Polar Bear Mom and an inquisitive cub © David Hemmings
The train pulls into the Churchill, Manitoba station with a high pitched squeaking of the brakes and a pronounced call of the horn. All of us pile aboard the nicely appointed interior with reclining chairs as we are almost the only ones off to Chesnaye that evening. Where is Chesnaye you ask? Good question. It is an area northwest of Churchill that is a slow two hour train ride into the middle of the tundra, literally. When we arrive we step off the train and onto a small snow bank, (no station, no bathroom, no nothing), which is where we are met by our Mattrack vehicles that whisk us off for another hour or so further into the open tundra. It is so cold that I can feel the inside of my nose icing up. Thank goodness for the heated vehicles there to meet us from the lodge, right on time. After a bumpy ride we arrive at the tundra outpost lodge. This ain’t Kansas Dorothy. It is rugged looking on the outside, reminiscent of an oversized fishing hut, but cozy and warm with all the things we will need to look for and hopefully photograph Polar Bears and their cubs for the next nine days. After we are assigned our rooms, 3-4 to room with bunk beds, we organize our gear for our first venture out onto the tundra the next morning.
My alarm goes off and I rise to hit my head on the hard ceiling, oh yeah, I am in the upper bunk. A conspicuous start to the day.
Breakfast is served at 7 and what a great spread! Daryl, our head cook, really can whip up a great breakfast. It sort of feels like a mess hall at army base camp must feel like.
After eating it is time to bundle up, meet outside and load up the Mattrack vehicles to head off in search of Polar Bears. By 9 a.m. we are set up outside with our gear focused on a Polar Bear den that has a mom and an unknown number of cubs. It is -41 Celsius with the wind chill factor. We wait patiently for a few hours and then out pops mom’s head from the den to look around and sniffs the cold arctic air. Cameras start clicking and hearts start racing as we hope for mom to come all the way out. Not today, we will have to settle for images of her head poking out of the hole, but what a thrill it was to see.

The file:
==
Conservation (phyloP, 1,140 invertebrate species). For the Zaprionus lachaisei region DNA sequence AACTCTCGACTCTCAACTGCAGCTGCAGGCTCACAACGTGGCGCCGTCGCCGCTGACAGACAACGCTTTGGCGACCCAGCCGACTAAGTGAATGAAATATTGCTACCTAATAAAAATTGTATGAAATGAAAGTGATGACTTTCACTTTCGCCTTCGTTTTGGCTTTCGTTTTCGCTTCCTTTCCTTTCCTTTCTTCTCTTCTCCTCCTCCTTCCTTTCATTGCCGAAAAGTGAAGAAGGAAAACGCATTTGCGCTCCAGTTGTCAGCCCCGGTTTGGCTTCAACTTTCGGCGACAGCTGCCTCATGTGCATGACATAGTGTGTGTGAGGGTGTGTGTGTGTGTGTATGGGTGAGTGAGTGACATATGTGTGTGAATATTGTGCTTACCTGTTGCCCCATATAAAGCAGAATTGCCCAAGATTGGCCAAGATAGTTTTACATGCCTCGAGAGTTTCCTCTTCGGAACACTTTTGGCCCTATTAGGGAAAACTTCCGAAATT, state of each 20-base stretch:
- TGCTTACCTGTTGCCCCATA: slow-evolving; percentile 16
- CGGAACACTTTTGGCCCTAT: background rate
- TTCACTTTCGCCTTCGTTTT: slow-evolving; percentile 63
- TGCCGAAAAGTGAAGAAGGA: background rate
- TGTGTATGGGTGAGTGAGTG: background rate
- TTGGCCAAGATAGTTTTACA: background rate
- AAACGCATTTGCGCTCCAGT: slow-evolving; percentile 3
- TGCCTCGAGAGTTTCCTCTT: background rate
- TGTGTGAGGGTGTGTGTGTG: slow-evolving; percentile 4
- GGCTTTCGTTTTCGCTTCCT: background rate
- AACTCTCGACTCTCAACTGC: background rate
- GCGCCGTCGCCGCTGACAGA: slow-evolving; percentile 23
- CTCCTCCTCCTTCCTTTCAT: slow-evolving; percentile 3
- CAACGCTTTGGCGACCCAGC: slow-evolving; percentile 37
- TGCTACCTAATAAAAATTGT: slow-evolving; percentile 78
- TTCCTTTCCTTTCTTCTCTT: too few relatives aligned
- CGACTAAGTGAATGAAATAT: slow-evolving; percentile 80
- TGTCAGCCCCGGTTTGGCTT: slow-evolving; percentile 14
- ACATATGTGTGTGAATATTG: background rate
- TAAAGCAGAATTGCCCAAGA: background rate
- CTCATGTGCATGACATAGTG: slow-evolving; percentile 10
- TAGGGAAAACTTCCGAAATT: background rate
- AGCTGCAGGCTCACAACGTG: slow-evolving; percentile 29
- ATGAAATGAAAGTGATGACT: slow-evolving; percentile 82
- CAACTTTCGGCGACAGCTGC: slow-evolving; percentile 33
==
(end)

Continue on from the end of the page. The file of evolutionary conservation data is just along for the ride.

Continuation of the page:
In the evening we head outside near the lodge to photograph the Aurora Borealis. The sheer beauty of this natural light show defies any description. There is a surreal, cold quiet out on the Arctic tundra at night, beautiful.
The next few days we experience much of the same, each day mom peeks out to look around and she goes back into the den. In the morning we see her tracks around the den telling us that she has ventured out but has not yet left with her cubs to head for Hudson’s Bay. During these days we experience very cold temps and all of our patience is pushed to the limit. Then the call comes from one of the trackers, we have a mom and two cubs out of a den and headed out towards the bay. We catch up to them quickly and everyone sets up their gear in record time. Just as we set up, mom decides that it is time for a rest and settles into a snow bank 100 yards in front of us and we excitedly snap away for the next couple of hours. It is hard to put into words what an experience this is. To see this endangered species emerge from its den with two new Polar Bear lives and watch them interact is beyond description.
We are fortunate the rest of that day and some of the next day to have access to these three beautiful creatures as they go about their day. To see and experience the interaction between the mother Polar Bear and her cubs is an exceptional natural experience. They cuddle, play, sleep, rest and wrestle as we all watch and take photographs. We all shoot a few thousand images and are very happy to have some downloading and processing to do the next couple of evenings.
This place is the best place on earth to see this amazing species with their newborn cubs. It is out of the way, it is cold and it is rough, sort of like summer camp only it is winter and we are there to photograph Polar Bears.
It is more than worth the time and effort, an experience never to be forgotten.
A tender moment © David Hemmings
Written by: David Hemmings. David owns and operates Natures Photo Adventures and has been published by National Geographic and many other magazines and books.